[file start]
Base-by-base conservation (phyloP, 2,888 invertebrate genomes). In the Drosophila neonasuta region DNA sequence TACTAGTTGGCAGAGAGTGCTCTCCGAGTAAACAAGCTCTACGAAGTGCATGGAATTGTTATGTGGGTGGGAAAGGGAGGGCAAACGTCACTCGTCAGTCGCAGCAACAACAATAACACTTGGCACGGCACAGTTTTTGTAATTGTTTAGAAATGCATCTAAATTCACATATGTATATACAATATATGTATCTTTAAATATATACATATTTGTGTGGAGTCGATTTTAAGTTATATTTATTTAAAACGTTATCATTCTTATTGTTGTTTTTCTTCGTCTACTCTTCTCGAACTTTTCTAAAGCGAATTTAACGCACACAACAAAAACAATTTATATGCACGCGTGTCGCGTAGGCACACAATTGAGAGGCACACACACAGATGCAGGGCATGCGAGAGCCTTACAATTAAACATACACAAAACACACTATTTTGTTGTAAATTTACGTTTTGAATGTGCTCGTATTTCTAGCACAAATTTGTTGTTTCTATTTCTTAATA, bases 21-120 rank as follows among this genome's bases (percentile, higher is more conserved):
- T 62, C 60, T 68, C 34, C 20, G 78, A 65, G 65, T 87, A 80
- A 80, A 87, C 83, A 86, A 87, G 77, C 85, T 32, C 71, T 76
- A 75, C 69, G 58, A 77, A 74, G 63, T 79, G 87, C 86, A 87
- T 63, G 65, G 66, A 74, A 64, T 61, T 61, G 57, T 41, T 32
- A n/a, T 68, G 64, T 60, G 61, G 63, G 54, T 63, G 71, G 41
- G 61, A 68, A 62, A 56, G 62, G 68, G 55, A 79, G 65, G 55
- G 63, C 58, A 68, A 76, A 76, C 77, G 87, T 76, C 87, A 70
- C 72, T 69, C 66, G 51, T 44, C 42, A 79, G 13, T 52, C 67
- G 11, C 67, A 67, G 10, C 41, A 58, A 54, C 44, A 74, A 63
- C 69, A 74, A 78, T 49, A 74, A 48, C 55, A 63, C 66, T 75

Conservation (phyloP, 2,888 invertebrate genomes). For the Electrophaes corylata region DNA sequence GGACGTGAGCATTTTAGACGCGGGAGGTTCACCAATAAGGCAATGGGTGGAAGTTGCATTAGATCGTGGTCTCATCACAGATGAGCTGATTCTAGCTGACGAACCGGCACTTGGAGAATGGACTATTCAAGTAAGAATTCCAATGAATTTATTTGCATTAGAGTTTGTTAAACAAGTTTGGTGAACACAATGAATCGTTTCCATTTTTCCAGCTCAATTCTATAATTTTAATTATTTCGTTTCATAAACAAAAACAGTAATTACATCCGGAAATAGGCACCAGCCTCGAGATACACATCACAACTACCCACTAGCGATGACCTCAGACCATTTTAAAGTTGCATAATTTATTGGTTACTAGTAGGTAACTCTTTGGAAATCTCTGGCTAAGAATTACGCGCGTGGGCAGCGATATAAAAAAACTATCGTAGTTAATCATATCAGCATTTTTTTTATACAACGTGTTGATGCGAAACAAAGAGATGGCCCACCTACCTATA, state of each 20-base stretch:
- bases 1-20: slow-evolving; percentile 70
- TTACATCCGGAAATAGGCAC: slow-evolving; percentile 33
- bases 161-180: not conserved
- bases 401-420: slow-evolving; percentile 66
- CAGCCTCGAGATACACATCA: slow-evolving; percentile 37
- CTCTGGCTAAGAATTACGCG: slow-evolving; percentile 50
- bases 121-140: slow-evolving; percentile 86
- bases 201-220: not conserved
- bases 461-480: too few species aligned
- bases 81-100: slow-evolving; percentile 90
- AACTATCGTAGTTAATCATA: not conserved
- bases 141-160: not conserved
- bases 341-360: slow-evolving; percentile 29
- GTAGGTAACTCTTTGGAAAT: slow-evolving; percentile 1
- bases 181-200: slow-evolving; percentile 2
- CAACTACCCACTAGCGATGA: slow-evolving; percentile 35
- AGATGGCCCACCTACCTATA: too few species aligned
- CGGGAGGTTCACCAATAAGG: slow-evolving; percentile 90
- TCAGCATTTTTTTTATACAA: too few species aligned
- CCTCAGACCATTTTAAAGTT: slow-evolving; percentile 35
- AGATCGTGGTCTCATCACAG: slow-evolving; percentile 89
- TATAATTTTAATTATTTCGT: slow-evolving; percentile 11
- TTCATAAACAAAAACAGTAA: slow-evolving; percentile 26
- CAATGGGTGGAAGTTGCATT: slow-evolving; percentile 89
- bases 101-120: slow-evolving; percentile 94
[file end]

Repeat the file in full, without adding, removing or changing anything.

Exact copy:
Base-by-base conservation (phyloP, 2,888 invertebrate genomes). In the Drosophila neonasuta region DNA sequence TACTAGTTGGCAGAGAGTGCTCTCCGAGTAAACAAGCTCTACGAAGTGCATGGAATTGTTATGTGGGTGGGAAAGGGAGGGCAAACGTCACTCGTCAGTCGCAGCAACAACAATAACACTTGGCACGGCACAGTTTTTGTAATTGTTTAGAAATGCATCTAAATTCACATATGTATATACAATATATGTATCTTTAAATATATACATATTTGTGTGGAGTCGATTTTAAGTTATATTTATTTAAAACGTTATCATTCTTATTGTTGTTTTTCTTCGTCTACTCTTCTCGAACTTTTCTAAAGCGAATTTAACGCACACAACAAAAACAATTTATATGCACGCGTGTCGCGTAGGCACACAATTGAGAGGCACACACACAGATGCAGGGCATGCGAGAGCCTTACAATTAAACATACACAAAACACACTATTTTGTTGTAAATTTACGTTTTGAATGTGCTCGTATTTCTAGCACAAATTTGTTGTTTCTATTTCTTAATA, bases 21-120 rank as follows among this genome's bases (percentile, higher is more conserved):
- T 62, C 60, T 68, C 34, C 20, G 78, A 65, G 65, T 87, A 80
- A 80, A 87, C 83, A 86, A 87, G 77, C 85, T 32, C 71, T 76
- A 75, C 69, G 58, A 77, A 74, G 63, T 79, G 87, C 86, A 87
- T 63, G 65, G 66, A 74, A 64, T 61, T 61, G 57, T 41, T 32
- A n/a, T 68, G 64, T 60, G 61, G 63, G 54, T 63, G 71, G 41
- G 61, A 68, A 62, A 56, G 62, G 68, G 55, A 79, G 65, G 55
- G 63, C 58, A 68, A 76, A 76, C 77, G 87, T 76, C 87, A 70
- C 72, T 69, C 66, G 51, T 44, C 42, A 79, G 13, T 52, C 67
- G 11, C 67, A 67, G 10, C 41, A 58, A 54, C 44, A 74, A 63
- C 69, A 74, A 78, T 49, A 74, A 48, C 55, A 63, C 66, T 75

Conservation (phyloP, 2,888 invertebrate genomes). For the Electrophaes corylata region DNA sequence GGACGTGAGCATTTTAGACGCGGGAGGTTCACCAATAAGGCAATGGGTGGAAGTTGCATTAGATCGTGGTCTCATCACAGATGAGCTGATTCTAGCTGACGAACCGGCACTTGGAGAATGGACTATTCAAGTAAGAATTCCAATGAATTTATTTGCATTAGAGTTTGTTAAACAAGTTTGGTGAACACAATGAATCGTTTCCATTTTTCCAGCTCAATTCTATAATTTTAATTATTTCGTTTCATAAACAAAAACAGTAATTACATCCGGAAATAGGCACCAGCCTCGAGATACACATCACAACTACCCACTAGCGATGACCTCAGACCATTTTAAAGTTGCATAATTTATTGGTTACTAGTAGGTAACTCTTTGGAAATCTCTGGCTAAGAATTACGCGCGTGGGCAGCGATATAAAAAAACTATCGTAGTTAATCATATCAGCATTTTTTTTATACAACGTGTTGATGCGAAACAAAGAGATGGCCCACCTACCTATA, state of each 20-base stretch:
- bases 1-20: slow-evolving; percentile 70
- TTACATCCGGAAATAGGCAC: slow-evolving; percentile 33
- bases 161-180: not conserved
- bases 401-420: slow-evolving; percentile 66
- CAGCCTCGAGATACACATCA: slow-evolving; percentile 37
- CTCTGGCTAAGAATTACGCG: slow-evolving; percentile 50
- bases 121-140: slow-evolving; percentile 86
- bases 201-220: not conserved
- bases 461-480: too few species aligned
- bases 81-100: slow-evolving; percentile 90
- AACTATCGTAGTTAATCATA: not conserved
- bases 141-160: not conserved
- bases 341-360: slow-evolving; percentile 29
- GTAGGTAACTCTTTGGAAAT: slow-evolving; percentile 1
- bases 181-200: slow-evolving; percentile 2
- CAACTACCCACTAGCGATGA: slow-evolving; percentile 35
- AGATGGCCCACCTACCTATA: too few species aligned
- CGGGAGGTTCACCAATAAGG: slow-evolving; percentile 90
- TCAGCATTTTTTTTATACAA: too few species aligned
- CCTCAGACCATTTTAAAGTT: slow-evolving; percentile 35
- AGATCGTGGTCTCATCACAG: slow-evolving; percentile 89
- TATAATTTTAATTATTTCGT: slow-evolving; percentile 11
- TTCATAAACAAAAACAGTAA: slow-evolving; percentile 26
- CAATGGGTGGAAGTTGCATT: slow-evolving; percentile 89
- bases 101-120: slow-evolving; percentile 94